Sydney Harbour environmental services
Roads and Maritime cleans the waters and foreshores of Sydney Harbour and navigable waters of the Parramatta and Lane Cove Rivers.
A clean Sydney Harbour is of benefit to the tourist industry, harbour-side local government, the recreational boating public, operators of commercial vessels, waterfront property holders and the public who use the beaches and foreshores of Sydney Harbour.
Roads and Maritime Services has a number of statutory responsibilities with respect to improving safety and protecting the environment on the navigable waterways in NSW, including the removal of rubbish from Sydney Harbour.
We clean the waters and foreshores of Sydney Harbour and navigable waters of the Parramatta and Lane Cove Rivers. This area consists of 5,020 hectares and a combined foreshore length of 270km. This service is currently the only effective means of removing floating litter and waste from Sydney Harbour including storm water pollution, other visible debris and floating hazards to navigation.
On average more than 3,500 cubic meters of rubbish is collected per year, ranging from large objects such as trees and tyres to the debris washed into the harbour from harbour side suburbs and small items left behind on beaches and other foreshore locations by members of the public.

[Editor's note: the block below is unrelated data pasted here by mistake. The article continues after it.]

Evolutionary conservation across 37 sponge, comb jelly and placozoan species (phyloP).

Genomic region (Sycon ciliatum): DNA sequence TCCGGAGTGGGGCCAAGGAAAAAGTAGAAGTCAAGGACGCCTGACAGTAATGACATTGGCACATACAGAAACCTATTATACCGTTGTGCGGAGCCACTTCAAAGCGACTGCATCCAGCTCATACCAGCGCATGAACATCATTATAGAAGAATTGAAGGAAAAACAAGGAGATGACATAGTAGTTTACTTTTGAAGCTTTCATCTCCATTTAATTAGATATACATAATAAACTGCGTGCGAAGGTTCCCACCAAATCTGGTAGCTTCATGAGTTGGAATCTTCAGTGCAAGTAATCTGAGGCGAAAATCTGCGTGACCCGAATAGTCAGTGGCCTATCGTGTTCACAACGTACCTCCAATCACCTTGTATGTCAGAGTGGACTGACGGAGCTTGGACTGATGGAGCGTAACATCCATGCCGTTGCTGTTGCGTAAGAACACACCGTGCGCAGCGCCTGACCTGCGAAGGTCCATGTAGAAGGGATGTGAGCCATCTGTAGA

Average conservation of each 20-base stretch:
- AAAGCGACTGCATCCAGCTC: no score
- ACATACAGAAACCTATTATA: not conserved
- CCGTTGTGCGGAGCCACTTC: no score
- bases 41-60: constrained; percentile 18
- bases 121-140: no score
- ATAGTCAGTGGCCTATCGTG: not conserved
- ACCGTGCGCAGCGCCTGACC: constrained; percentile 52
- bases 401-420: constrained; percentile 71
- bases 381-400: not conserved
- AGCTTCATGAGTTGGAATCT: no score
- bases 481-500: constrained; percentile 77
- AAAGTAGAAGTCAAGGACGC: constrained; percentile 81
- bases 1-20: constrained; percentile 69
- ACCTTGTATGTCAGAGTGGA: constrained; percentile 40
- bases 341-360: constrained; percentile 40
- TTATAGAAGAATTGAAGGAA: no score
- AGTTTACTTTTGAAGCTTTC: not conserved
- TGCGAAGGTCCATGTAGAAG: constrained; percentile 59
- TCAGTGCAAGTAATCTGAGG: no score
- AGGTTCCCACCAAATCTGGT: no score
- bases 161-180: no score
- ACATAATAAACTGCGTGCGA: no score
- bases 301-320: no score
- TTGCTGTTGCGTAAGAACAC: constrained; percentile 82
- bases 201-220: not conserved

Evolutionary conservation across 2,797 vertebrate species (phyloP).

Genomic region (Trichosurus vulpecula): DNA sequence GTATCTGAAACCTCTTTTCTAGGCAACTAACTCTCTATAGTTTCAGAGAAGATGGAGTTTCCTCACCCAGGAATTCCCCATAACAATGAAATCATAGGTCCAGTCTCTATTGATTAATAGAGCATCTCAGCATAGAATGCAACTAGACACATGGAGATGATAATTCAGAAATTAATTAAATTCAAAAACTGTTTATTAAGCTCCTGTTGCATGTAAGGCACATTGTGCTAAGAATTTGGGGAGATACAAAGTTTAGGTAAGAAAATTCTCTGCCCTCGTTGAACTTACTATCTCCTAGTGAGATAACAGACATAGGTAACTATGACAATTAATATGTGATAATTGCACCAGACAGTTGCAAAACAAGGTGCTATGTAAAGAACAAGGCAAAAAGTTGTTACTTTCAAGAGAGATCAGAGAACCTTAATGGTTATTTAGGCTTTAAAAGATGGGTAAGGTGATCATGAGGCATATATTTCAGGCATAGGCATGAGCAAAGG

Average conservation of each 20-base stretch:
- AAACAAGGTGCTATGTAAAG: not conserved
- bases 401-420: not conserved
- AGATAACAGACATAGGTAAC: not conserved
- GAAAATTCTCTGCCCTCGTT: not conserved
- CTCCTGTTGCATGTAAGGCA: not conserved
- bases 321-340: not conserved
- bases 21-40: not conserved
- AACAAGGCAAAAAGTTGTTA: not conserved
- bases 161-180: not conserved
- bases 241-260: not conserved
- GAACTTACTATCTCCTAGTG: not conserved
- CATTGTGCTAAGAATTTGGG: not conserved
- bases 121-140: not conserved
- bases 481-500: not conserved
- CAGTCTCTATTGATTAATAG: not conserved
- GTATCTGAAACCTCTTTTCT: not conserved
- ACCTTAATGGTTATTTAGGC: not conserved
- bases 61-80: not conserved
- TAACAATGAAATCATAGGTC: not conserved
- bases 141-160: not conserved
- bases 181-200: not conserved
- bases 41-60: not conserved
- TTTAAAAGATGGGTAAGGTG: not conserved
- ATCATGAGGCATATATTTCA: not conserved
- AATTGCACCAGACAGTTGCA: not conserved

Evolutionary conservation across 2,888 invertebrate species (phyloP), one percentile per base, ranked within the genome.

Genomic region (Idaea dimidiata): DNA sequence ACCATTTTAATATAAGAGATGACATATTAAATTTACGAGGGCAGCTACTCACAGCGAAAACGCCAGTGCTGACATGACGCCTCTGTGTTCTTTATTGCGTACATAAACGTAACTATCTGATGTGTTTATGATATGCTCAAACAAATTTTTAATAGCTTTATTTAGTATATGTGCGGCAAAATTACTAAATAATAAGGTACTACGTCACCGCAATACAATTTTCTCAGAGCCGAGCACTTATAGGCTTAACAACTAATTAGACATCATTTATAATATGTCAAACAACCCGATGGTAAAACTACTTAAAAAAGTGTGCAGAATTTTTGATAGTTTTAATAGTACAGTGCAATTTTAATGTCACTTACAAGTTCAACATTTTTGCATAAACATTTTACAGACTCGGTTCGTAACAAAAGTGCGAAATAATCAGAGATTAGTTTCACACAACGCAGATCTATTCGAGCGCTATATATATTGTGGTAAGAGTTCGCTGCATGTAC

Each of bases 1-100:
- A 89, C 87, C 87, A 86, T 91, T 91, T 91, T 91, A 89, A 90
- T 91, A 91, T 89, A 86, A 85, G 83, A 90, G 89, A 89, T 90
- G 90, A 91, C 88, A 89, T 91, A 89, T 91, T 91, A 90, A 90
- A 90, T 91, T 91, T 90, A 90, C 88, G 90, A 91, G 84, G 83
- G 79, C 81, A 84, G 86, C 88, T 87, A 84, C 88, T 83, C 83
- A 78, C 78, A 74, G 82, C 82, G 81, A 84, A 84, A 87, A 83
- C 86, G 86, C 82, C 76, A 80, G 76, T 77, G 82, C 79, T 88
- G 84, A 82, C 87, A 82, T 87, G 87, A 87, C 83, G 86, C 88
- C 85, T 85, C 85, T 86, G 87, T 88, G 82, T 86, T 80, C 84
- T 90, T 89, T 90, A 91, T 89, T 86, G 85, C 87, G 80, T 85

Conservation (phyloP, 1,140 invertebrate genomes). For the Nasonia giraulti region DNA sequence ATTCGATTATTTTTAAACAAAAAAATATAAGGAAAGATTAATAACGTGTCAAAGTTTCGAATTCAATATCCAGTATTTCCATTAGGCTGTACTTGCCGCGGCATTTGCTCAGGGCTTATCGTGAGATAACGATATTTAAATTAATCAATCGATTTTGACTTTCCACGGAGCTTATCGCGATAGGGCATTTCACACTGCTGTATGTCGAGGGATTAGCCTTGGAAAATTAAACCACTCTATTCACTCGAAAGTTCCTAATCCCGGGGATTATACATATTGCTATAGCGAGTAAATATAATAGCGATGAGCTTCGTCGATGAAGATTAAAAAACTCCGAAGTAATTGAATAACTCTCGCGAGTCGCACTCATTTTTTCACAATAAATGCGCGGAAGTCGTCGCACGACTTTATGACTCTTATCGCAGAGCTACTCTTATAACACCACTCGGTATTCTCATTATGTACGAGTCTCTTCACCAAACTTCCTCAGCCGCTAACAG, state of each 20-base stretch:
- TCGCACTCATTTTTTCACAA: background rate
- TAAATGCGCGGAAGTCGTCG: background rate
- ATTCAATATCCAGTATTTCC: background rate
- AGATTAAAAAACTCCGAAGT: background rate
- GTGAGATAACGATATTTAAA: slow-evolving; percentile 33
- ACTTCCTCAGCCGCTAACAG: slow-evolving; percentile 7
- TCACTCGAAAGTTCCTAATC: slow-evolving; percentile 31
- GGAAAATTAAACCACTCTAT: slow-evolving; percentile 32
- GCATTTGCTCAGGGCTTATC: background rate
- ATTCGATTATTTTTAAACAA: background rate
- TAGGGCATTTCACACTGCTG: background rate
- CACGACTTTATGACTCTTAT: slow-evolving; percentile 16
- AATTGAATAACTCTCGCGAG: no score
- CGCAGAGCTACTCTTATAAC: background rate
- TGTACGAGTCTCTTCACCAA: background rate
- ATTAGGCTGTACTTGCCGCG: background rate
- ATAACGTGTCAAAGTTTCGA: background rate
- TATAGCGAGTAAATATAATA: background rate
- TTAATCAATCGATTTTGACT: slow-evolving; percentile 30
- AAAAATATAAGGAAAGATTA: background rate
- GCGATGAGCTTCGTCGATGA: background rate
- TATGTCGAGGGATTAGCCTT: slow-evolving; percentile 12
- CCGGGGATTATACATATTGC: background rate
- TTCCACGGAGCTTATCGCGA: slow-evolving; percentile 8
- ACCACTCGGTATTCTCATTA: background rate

Water pollution and sewage
Roads and Maritime manage the free sewage pumpout stations at Blackwattle Bay and King Street wharf. Staff also monitor the use of other free public fixed pumpout facilities available in Sydney Harbour to recreational and commercial vessels operators. Usage data from all monitored pumpouts in the Harbour and the mobile pumpout in Myall Lakes is electronically collected.
Vessels and equipment
Our equipment represents the NSW Government's initiative to action for removal of floating litter and waste from the entire Sydney Harbour area with tributaries including public beaches and foreshores.
Fast response vessels
"ES1" is 7.8 meters long (built 1989) and has a single 150hp outboard engine, and carries a 3 cubic meter rubbish bin. This vessel provides rapid response to rubbish problems throughout the Harbour and can reach beaches and shallow waters inaccessible to the "Gadarra".
"ES5" and "ES6" commenced service in late 1998. These purpose built vessels combine (for their size) the best features of the "Gadarra", and the small fast response vessels. These vessels are 10.5 meters in length and powered by twin 150hp outboard engines. The power operated ramp will allow direct access to beaches and enable transport of beach cleaning equipment to and from appropriate locations. The on-board crane and addition of surface skimming equipment will allow these vessels to provide fast response for almost any cleaning requirement, and are listed as support vessels in the Oil Spill Response Plan for Sydney Harbour.
"ES7" joined the fleet in 2007. This vessel combines the best features of "ES5" and " ES6" and also incorporates the best feature of "Gadarra". A water-jet supported litter capture "basket" onboard the "ES7" enables rubbish to be intercepted, directed and manually collected while floating in the Harbour and thus preventing it from reaching foreshores and beaches.